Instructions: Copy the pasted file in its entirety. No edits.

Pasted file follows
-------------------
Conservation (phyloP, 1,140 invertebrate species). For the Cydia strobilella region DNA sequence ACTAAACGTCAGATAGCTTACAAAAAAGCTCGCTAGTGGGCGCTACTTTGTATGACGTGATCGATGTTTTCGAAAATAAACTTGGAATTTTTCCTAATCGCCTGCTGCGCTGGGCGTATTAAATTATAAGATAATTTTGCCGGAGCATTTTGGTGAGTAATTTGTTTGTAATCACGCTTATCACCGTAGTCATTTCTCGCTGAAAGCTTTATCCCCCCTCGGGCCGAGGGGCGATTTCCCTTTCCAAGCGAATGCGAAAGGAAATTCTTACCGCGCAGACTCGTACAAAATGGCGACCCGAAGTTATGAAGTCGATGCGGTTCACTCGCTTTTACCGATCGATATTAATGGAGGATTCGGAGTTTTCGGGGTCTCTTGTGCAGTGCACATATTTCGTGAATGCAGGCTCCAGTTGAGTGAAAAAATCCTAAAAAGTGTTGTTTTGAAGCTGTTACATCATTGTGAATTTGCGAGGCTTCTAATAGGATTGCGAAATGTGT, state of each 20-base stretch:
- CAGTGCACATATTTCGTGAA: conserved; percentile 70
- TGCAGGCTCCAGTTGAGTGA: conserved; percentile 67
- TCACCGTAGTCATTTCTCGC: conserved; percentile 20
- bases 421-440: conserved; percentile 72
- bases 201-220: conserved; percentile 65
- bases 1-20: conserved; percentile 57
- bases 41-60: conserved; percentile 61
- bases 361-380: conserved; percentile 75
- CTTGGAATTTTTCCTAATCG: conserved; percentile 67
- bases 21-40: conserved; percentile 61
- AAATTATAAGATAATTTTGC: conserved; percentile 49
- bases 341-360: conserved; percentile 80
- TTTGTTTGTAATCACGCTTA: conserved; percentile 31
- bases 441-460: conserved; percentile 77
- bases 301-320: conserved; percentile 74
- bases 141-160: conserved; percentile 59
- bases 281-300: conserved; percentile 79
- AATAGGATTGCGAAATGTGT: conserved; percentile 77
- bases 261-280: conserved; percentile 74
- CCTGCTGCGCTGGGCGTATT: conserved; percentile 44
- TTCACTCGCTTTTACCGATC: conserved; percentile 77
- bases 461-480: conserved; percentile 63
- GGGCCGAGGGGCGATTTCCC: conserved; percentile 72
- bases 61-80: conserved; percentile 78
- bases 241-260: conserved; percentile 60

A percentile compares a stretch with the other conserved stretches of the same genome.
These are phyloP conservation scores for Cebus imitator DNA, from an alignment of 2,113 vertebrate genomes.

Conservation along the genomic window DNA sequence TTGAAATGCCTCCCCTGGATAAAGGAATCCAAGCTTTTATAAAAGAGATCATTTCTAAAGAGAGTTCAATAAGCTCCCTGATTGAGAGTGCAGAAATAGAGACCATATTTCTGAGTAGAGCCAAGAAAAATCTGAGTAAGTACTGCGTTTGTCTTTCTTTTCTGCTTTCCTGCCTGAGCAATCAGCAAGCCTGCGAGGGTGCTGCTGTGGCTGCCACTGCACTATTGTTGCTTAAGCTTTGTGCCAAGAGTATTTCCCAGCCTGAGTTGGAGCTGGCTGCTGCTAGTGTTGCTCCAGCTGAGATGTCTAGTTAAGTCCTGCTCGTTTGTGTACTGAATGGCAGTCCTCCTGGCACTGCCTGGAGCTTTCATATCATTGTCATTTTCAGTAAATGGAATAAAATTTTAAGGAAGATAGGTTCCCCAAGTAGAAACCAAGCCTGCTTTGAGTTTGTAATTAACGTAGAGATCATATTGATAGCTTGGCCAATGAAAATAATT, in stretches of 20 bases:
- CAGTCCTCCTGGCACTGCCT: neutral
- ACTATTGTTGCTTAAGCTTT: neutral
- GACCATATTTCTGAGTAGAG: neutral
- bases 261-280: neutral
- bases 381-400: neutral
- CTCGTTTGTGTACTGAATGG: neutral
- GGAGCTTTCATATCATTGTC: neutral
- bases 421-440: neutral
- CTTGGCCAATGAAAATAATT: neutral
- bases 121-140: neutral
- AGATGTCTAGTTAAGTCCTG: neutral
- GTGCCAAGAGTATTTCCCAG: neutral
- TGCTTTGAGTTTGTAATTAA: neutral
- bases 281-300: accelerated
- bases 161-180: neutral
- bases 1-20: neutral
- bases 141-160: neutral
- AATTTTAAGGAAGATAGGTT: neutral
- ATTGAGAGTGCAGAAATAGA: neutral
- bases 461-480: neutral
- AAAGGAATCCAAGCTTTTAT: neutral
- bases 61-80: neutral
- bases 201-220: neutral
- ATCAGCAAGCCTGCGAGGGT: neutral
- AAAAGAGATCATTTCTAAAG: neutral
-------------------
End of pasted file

Conservation (phyloP, 1,140 invertebrate species). For the Cydia strobilella region DNA sequence ACTAAACGTCAGATAGCTTACAAAAAAGCTCGCTAGTGGGCGCTACTTTGTATGACGTGATCGATGTTTTCGAAAATAAACTTGGAATTTTTCCTAATCGCCTGCTGCGCTGGGCGTATTAAATTATAAGATAATTTTGCCGGAGCATTTTGGTGAGTAATTTGTTTGTAATCACGCTTATCACCGTAGTCATTTCTCGCTGAAAGCTTTATCCCCCCTCGGGCCGAGGGGCGATTTCCCTTTCCAAGCGAATGCGAAAGGAAATTCTTACCGCGCAGACTCGTACAAAATGGCGACCCGAAGTTATGAAGTCGATGCGGTTCACTCGCTTTTACCGATCGATATTAATGGAGGATTCGGAGTTTTCGGGGTCTCTTGTGCAGTGCACATATTTCGTGAATGCAGGCTCCAGTTGAGTGAAAAAATCCTAAAAAGTGTTGTTTTGAAGCTGTTACATCATTGTGAATTTGCGAGGCTTCTAATAGGATTGCGAAATGTGT, state of each 20-base stretch:
- CAGTGCACATATTTCGTGAA: conserved; percentile 70
- TGCAGGCTCCAGTTGAGTGA: conserved; percentile 67
- TCACCGTAGTCATTTCTCGC: conserved; percentile 20
- bases 421-440: conserved; percentile 72
- bases 201-220: conserved; percentile 65
- bases 1-20: conserved; percentile 57
- bases 41-60: conserved; percentile 61
- bases 361-380: conserved; percentile 75
- CTTGGAATTTTTCCTAATCG: conserved; percentile 67
- bases 21-40: conserved; percentile 61
- AAATTATAAGATAATTTTGC: conserved; percentile 49
- bases 341-360: conserved; percentile 80
- TTTGTTTGTAATCACGCTTA: conserved; percentile 31
- bases 441-460: conserved; percentile 77
- bases 301-320: conserved; percentile 74
- bases 141-160: conserved; percentile 59
- bases 281-300: conserved; percentile 79
- AATAGGATTGCGAAATGTGT: conserved; percentile 77
- bases 261-280: conserved; percentile 74
- CCTGCTGCGCTGGGCGTATT: conserved; percentile 44
- TTCACTCGCTTTTACCGATC: conserved; percentile 77
- bases 461-480: conserved; percentile 63
- GGGCCGAGGGGCGATTTCCC: conserved; percentile 72
- bases 61-80: conserved; percentile 78
- bases 241-260: conserved; percentile 60

A percentile compares a stretch with the other conserved stretches of the same genome.
These are phyloP conservation scores for Cebus imitator DNA, from an alignment of 2,113 vertebrate genomes.

Conservation along the genomic window DNA sequence TTGAAATGCCTCCCCTGGATAAAGGAATCCAAGCTTTTATAAAAGAGATCATTTCTAAAGAGAGTTCAATAAGCTCCCTGATTGAGAGTGCAGAAATAGAGACCATATTTCTGAGTAGAGCCAAGAAAAATCTGAGTAAGTACTGCGTTTGTCTTTCTTTTCTGCTTTCCTGCCTGAGCAATCAGCAAGCCTGCGAGGGTGCTGCTGTGGCTGCCACTGCACTATTGTTGCTTAAGCTTTGTGCCAAGAGTATTTCCCAGCCTGAGTTGGAGCTGGCTGCTGCTAGTGTTGCTCCAGCTGAGATGTCTAGTTAAGTCCTGCTCGTTTGTGTACTGAATGGCAGTCCTCCTGGCACTGCCTGGAGCTTTCATATCATTGTCATTTTCAGTAAATGGAATAAAATTTTAAGGAAGATAGGTTCCCCAAGTAGAAACCAAGCCTGCTTTGAGTTTGTAATTAACGTAGAGATCATATTGATAGCTTGGCCAATGAAAATAATT, in stretches of 20 bases:
- CAGTCCTCCTGGCACTGCCT: neutral
- ACTATTGTTGCTTAAGCTTT: neutral
- GACCATATTTCTGAGTAGAG: neutral
- bases 261-280: neutral
- bases 381-400: neutral
- CTCGTTTGTGTACTGAATGG: neutral
- GGAGCTTTCATATCATTGTC: neutral
- bases 421-440: neutral
- CTTGGCCAATGAAAATAATT: neutral
- bases 121-140: neutral
- AGATGTCTAGTTAAGTCCTG: neutral
- GTGCCAAGAGTATTTCCCAG: neutral
- TGCTTTGAGTTTGTAATTAA: neutral
- bases 281-300: accelerated
- bases 161-180: neutral
- bases 1-20: neutral
- bases 141-160: neutral
- AATTTTAAGGAAGATAGGTT: neutral
- ATTGAGAGTGCAGAAATAGA: neutral
- bases 461-480: neutral
- AAAGGAATCCAAGCTTTTAT: neutral
- bases 61-80: neutral
- bases 201-220: neutral
- ATCAGCAAGCCTGCGAGGGT: neutral
- AAAAGAGATCATTTCTAAAG: neutral